Hialeah

Renovated ‘Tom Sawyer’s Play Island’ in Hialeah park unveiled

Tristian Gude, 11, of Homestead, hangs out on the new jungle gym at Amelia Earhart Park in Hialeah on Saturday, Feb. 7. The playground is designed for children ages 2-12 and is fully accessible for all-inclusive play as it is ADA-accessible.
Tristian Gude, 11, of Homestead, hangs out on the new jungle gym at Amelia Earhart Park in Hialeah on Saturday, Feb. 7. The playground is designed for children ages 2-12 and is fully accessible for all-inclusive play as it is ADA-accessible. FOR THE MIAMI HERALD

Named after the first female aviator to fly alone across the Atlantic Ocean, Amelia Earhart Park in Hialeah now boasts a half-million-dollar new playground area for kids to experience their own adventures, both in the air — on monkey-bars and swings — and on land.

Nestled between strands of oak trees and pristine lakes, “Tom Sawyer’s Play Island” is the largest playground within Miami-Dade County’s parks. At 7,500 square feet, it is designed to promote adventure so that kids will be inspired to play outside and be more active. Swings, slides, and a multilevel fort are some of the new amenities paid for with bonds from the countywide “Building Better Communities” General Obligation Bond Program, which helps finance neighborhood and regional government capital improvement projects.

The Building Better Communities” General Obligation Bond Program is overseen by the county’s citizens’ advisory committee, which advises county officials on the implementation of the $2.9 billion bond program.

The yearlong renovation was undertaken because the playground, which was built in 1998 and was made primarily of wood, was deteriorating. The cost of the playground and landscaping to that area amounted to $500,000.

District 13 commissioner Esteban Bovo Jr., the county parks department’s staff, and the designers and developers of the playground cut a purple ribbon to commemorate the debut of “Play Island” on Saturday. Meanwhile, kids from 2 to 12 years old wasted no time trying out the new equipment. Some of the biggest hits were the jumbo music makers, like an xylophone and chimes — which parents as well as children enjoyed playing.

Yovany Castaneda of Allapattah, for example, was teaching his son Sean how to play certain notes on the xylophone with the percussion sticks that were attached by silicone-coated wires. “He plays piano,” said Castaneda, “so I’m just trying to have him transfer what he’s learning onto that.”

Ana Cruz of Hialeah has been taking her children to the playground even before its massive makeover. “It was in bad shape,” she said, “so I’m glad they fixed it up.”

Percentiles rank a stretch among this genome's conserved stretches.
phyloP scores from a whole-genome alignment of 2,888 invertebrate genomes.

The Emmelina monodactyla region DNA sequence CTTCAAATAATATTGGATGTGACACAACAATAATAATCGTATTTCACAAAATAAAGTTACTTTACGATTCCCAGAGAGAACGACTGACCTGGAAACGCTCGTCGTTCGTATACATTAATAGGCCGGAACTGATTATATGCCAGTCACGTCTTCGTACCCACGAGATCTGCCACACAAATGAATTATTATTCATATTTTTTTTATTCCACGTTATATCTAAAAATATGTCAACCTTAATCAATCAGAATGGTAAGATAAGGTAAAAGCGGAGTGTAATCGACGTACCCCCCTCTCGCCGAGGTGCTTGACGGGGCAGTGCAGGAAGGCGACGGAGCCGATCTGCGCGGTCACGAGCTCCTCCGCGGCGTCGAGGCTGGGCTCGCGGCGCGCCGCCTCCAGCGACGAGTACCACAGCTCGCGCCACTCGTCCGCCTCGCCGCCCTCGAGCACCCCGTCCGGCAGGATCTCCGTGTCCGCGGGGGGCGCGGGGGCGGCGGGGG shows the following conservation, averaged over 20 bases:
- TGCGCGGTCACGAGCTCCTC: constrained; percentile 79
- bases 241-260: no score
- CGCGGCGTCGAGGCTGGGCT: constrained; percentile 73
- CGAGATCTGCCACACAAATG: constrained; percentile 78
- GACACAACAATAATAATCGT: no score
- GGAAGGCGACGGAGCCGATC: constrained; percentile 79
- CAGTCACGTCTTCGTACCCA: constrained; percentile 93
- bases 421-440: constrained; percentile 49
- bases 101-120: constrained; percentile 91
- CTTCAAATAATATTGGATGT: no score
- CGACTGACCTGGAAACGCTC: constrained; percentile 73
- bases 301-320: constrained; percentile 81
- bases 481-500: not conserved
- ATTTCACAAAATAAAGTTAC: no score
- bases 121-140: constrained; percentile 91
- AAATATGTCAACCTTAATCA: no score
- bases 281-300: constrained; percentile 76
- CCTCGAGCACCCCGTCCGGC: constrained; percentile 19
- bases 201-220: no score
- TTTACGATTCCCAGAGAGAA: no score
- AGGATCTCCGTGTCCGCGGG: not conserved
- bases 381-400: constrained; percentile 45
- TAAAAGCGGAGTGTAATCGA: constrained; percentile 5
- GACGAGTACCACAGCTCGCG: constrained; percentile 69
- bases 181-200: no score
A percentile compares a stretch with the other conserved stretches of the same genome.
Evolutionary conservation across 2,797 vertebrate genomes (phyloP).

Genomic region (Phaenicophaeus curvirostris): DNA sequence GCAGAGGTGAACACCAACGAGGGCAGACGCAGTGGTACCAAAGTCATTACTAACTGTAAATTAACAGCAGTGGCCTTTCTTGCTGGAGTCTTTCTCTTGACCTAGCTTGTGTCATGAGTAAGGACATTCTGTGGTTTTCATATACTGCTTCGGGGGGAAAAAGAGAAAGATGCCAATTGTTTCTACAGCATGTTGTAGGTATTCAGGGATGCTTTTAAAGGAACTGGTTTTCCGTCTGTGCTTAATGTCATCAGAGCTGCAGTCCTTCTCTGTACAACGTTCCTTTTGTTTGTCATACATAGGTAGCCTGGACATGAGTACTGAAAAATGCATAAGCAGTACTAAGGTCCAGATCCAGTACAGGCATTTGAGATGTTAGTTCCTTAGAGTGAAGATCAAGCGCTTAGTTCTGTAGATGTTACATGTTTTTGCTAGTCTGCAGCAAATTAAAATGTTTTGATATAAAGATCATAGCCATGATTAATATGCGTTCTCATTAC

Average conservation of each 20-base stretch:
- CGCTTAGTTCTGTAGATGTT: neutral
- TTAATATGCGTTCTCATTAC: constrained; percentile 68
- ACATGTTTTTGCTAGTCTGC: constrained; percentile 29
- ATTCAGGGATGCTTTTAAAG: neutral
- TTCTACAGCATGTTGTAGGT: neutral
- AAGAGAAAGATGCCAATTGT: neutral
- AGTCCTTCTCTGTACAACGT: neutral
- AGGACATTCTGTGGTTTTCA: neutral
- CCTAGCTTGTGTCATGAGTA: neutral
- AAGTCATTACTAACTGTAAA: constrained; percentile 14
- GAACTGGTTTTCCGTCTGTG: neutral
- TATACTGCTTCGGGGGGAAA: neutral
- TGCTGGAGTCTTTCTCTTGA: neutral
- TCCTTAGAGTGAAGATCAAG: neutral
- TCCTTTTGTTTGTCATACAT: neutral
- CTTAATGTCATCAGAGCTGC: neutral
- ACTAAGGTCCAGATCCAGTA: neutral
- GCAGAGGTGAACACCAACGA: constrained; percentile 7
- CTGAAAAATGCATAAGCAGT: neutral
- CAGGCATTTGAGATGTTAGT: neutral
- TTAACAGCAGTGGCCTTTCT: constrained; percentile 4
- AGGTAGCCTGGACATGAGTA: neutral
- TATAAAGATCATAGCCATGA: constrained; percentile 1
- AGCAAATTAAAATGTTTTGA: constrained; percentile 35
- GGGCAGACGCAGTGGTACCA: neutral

As she spoke, her son, 9-year-old Samuel Morales, explored the playground — swinging on monkey bars, climbing a huge concrete boulder with other kids, playing the musical instruments and swinging high in the air on a swing that can accommodate disabled children, after getting a big push from his mom. “He’s a monkey bar expert,” she says. “He’s also very musical so he loves all the instruments here.”

The county’s landscape architect of 21 years, Karen Cheney, says she worked closely with Rep Services, Inc., a Lake Mary-based organization that represents playground manufacturers, to make sure that the playground equipment is “inclusive so that all kids can play together.” The playground’s floor area, made of a soft yet durable rubber composite, is wide enough so that kids in wheelchairs can access the play areas. The oversized swing with a built-in harness is designed for kids with physical and cognitive conditions.

“The intent is to build something that will serve several generations of all abilities,” said Rep Services, Inc.’s president, JT Almon II, of the materials used to create “Play Island.” They range from steel that has been “digitally enhanced” to resemble tree trunks (to give the kids a feel that they’re playing in a forest) to repurposed and recycled materials that have a minimum lifespan expectancy of 18-20 years.

In addition to “Play Island,”Amelia Earhart Park’s 515-acres features five lakes, picnic facilities, an 18-hole disc golf course (a sport where people throw Frisbees into suspended catching devices; the objective is to make it into the target in the fewest number of throws), a five-acre fenced dog park, mountain-bike trail, a “farm village,” wakeboarding and soccer complexes, and a farmer’s market, which is held every Sunday.

The park was named after the pilot, who aimed to be the first woman to fly around the world, since it’s near the site from which she took her last journey from the continental U.S. in 1937: here, in Hialeah.

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